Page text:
Sometimes, we have an overwhelming desire to be somewhere else or our life circumstances make it impossible to stay where we are. This week, three organizations/people addressed that need in ways that deserved more than a quick social media share. Therefore, I have chosen to highlight them today.
A Randy Pausch Quote
Every issue of SmartBrief ends with a quote. The featured quote in many of the January 19 issues came from Randy Pausch.
What this quote has to do with “being elsewhere”:
The first time my husband heard “The Last Lecture,” he said “you’ve got to listen to this.” That was a good call. I wouldn’t go on to decide to leave the job I had held for well over a decade for seven more years, but Randy Pausch planted the seed. I listened to the lecture online, bought DVDs of it to share with friends, purchased the book.
As a person who has hesitated far too often to ask “why?” “how?” and “why not?” for fear of being told “no,” “that’s stupid,” or “who exactly do you think you are?,” Randy Pausch’s lecture reminded me that being reluctant to ask the hard and adventurous questions only hurts me and leads to someone else getting to go on the thrilling adventure.
(I also realized while re-watching the video today that Randy is wearing a Disney nametag and (I think) an Imagineering shirt. Now that I have seen the Disney experience as the parent of a participant in the Disney College Program, I love that touch.)
Watch it here. It will be an hour well-spent.
(If you don’t have more than an hour to watch the video, there’s a great ten-minute version here, the last one Randy delivered before his death in 2008.)
Princess Pigtails’ Diary
My friend Shannon recently served as a foster parent for the first time. The Tampa Bay Times published Princess Pigtails’ diary: the first 97 days of a foster mom and the little girl in her care on January 19.
What this story has to do with “being elsewhere”:
“Princess Pigtails (PP)” was three when placed into Shannon’s care as a foster child, and almost four when she was placed back with her biological grandmother. Because I have been so absent from working out at the fitness student Shannon owns, I never met PP, but I felt like I knew her through the stories Shannon shared on social media (many of which comprise the Tampa Bay piece).
For her own protection, PP needed to “be elsewhere,” at least temporarily. As you’ll see from the story, our state’s laws, system and philosophy about what is best for foster children are imperfect at best. The placement may have been temporary, but PP made a permanent difference on many hearts (and I believe the experience may lead to positive changes for other children in foster care). Thank you, Shannon, for taking the risk to love this child even though it split your heart open when she moved on, and thank you PP for being a gift to so many of us.
Editor’s Note: Click here for a Tallahassee Democrat account of Shannon’s time with Princess Pigtails and foster care in general.
Steve Schale’s Ode to Shitholes
My friend Steve Schale published Ode to Shitholes on January 13. Following the President’s apparent reference to countries including Africa as being “shitholes,” this is the best rebuttal I have read.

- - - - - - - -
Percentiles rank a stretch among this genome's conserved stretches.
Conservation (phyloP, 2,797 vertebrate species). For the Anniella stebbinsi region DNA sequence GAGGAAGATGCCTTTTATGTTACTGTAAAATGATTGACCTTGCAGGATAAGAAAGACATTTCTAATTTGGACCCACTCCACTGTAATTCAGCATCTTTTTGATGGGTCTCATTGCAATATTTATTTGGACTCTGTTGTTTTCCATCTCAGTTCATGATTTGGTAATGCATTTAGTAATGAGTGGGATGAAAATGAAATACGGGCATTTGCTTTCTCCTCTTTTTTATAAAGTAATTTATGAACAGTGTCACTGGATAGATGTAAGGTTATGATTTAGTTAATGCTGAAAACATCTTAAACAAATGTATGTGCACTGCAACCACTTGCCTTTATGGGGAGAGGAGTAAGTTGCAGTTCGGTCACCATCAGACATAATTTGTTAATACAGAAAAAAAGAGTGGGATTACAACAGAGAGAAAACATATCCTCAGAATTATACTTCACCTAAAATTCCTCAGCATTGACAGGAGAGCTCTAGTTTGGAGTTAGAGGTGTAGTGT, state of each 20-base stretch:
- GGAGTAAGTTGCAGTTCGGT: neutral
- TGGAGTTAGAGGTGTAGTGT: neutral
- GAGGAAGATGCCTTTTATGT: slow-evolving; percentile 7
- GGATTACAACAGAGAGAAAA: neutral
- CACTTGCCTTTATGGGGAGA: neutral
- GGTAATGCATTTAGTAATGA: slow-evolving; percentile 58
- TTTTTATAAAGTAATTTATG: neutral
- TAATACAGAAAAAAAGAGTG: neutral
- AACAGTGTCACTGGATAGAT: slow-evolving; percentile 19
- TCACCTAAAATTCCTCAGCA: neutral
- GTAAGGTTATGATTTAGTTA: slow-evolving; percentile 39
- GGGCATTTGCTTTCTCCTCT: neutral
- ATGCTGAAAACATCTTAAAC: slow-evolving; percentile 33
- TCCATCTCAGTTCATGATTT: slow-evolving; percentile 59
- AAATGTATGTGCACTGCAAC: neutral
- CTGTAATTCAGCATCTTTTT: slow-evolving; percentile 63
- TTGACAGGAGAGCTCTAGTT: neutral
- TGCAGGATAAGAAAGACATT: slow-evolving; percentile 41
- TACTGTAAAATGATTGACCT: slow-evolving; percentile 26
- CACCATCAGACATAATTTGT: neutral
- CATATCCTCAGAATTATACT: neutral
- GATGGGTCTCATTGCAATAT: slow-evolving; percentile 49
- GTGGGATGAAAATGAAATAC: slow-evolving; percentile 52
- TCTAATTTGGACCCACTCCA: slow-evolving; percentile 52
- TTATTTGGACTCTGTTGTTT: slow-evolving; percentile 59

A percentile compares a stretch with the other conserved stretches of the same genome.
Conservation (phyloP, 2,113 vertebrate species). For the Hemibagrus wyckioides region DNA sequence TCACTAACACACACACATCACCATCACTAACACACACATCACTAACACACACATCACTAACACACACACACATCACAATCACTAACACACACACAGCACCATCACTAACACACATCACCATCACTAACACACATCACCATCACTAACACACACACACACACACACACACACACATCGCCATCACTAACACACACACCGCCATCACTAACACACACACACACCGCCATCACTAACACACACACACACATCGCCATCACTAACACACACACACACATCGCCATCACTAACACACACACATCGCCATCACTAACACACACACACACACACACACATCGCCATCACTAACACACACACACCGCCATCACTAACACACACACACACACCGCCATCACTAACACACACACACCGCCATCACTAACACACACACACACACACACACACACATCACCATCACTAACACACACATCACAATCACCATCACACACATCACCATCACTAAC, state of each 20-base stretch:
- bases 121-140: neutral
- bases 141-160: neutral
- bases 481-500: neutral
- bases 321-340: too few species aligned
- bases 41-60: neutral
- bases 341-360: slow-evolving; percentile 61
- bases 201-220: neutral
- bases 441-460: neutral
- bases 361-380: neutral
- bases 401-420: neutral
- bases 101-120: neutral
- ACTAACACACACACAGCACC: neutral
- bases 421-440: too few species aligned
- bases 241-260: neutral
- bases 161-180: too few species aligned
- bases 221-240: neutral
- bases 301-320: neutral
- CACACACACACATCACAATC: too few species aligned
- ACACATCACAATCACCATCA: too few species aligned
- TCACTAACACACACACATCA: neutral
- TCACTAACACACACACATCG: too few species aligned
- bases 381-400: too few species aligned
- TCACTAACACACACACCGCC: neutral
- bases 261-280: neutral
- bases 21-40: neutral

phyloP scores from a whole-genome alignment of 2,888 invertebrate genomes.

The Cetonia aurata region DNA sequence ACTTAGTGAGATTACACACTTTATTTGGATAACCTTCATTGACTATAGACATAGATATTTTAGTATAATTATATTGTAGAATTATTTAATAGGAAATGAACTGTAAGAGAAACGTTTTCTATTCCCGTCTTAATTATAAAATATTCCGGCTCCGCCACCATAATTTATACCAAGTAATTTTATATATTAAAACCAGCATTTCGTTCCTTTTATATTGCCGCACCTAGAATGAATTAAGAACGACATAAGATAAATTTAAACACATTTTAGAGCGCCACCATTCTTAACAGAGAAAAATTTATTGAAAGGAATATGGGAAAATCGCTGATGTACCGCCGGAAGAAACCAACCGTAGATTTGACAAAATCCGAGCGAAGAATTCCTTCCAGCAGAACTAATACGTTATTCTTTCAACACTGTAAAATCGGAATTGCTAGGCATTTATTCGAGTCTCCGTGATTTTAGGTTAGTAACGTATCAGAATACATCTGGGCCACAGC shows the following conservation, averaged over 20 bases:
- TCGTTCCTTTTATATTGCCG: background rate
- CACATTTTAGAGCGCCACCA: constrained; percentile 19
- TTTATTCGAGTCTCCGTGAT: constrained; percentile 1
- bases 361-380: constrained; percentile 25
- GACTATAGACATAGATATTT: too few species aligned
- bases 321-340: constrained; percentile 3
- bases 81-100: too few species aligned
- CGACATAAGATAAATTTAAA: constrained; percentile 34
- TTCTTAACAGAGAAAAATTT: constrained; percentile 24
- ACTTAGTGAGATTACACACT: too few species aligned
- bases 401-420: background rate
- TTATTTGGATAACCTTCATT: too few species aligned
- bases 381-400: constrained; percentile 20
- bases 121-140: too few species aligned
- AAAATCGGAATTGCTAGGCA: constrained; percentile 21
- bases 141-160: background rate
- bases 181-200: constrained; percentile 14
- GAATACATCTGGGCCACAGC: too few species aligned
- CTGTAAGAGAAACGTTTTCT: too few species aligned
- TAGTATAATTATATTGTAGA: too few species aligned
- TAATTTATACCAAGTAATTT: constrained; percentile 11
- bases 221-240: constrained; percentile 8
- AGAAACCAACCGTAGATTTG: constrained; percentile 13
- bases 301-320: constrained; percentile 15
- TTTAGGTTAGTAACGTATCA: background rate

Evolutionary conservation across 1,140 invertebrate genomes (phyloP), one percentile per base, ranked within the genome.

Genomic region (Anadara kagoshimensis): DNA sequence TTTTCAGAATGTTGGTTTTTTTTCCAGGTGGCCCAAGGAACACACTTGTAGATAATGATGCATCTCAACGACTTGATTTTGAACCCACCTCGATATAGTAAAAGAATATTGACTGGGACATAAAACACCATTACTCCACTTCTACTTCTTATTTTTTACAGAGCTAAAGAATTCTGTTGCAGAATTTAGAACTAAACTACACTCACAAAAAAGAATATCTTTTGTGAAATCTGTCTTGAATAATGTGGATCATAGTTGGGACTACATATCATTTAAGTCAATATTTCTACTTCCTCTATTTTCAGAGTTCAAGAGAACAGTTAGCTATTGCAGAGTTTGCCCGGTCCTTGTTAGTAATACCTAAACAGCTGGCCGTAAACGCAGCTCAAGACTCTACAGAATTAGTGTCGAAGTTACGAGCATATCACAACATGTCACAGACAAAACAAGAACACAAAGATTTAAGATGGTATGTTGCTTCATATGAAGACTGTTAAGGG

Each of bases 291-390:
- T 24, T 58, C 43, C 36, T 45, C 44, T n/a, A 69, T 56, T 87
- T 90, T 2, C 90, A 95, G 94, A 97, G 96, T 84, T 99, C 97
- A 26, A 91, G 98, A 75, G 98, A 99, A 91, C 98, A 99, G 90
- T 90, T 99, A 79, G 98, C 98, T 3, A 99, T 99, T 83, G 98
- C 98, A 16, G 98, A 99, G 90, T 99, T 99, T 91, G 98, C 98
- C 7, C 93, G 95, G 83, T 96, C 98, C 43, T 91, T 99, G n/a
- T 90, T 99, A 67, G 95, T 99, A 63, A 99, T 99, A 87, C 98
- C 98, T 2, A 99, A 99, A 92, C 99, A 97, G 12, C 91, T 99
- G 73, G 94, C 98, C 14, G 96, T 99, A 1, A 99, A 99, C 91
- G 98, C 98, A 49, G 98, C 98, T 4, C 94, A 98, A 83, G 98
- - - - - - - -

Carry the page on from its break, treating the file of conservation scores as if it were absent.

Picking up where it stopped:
What this post has to do with “being elsewhere”:
The people who are “elsewhere” (elsewhere from the United States, or from elsewhere and living in the United States but on the verge of being forcibly returned to “elsewhere”) often deal with the life inequities that come with what Steve (and many others) refer to as “the birth draw.”
I am so grateful to have spent time in Guatemala and El Salvador (that’s Guatemala City in the image I shared). It wasn’t long enough (two weeks in total) and it didn’t go deep enough (although I am grateful to have gone, for sure!). Both times, because I was traveling with Unbound, we were treated as royalty (literally …… flower-petal paths, extravagant (for the area) meals, and deference). They were beautiful, educational trips, but we didn’t deserve the deference — if anyone did, it was the people who work so hard to support their families in the face of indescribable difficulties, violence and educational deficits.
What can you do this week to find your own “elsewhere” (if that’s what you need) or to help another person whose “elsewhere” has become untenable?
The “31 days of 5-minute free writes” October challenge has come and gone. Among other things, I never really got consistent about “31” or “Thirty-one,” “5-minute, “five-minute,” or “five minute,” but at least I was consistent about my writing commitment.
This is what occurs to me after 155 accumulated minutes of writing:
I like pondering a concept in advance of writing about it.
I got involved in the October challenge due to my affiliation with the Five Minute Friday community. Typically, there is not much time between learning the FMF prompt and writing to it. With this challenge, I had all 31 prompts from Day One.
I like changing things up.
It didn’t take long after the challenge began for me to start thinking of novel approaches. There was the day I handwrote my response, for example. Then the day I spent the five minutes verbally presenting my contribution via Facebook live (and then transcribing it — I speak much more rapidly than I type — that day’s entry was roughly double the length of any other).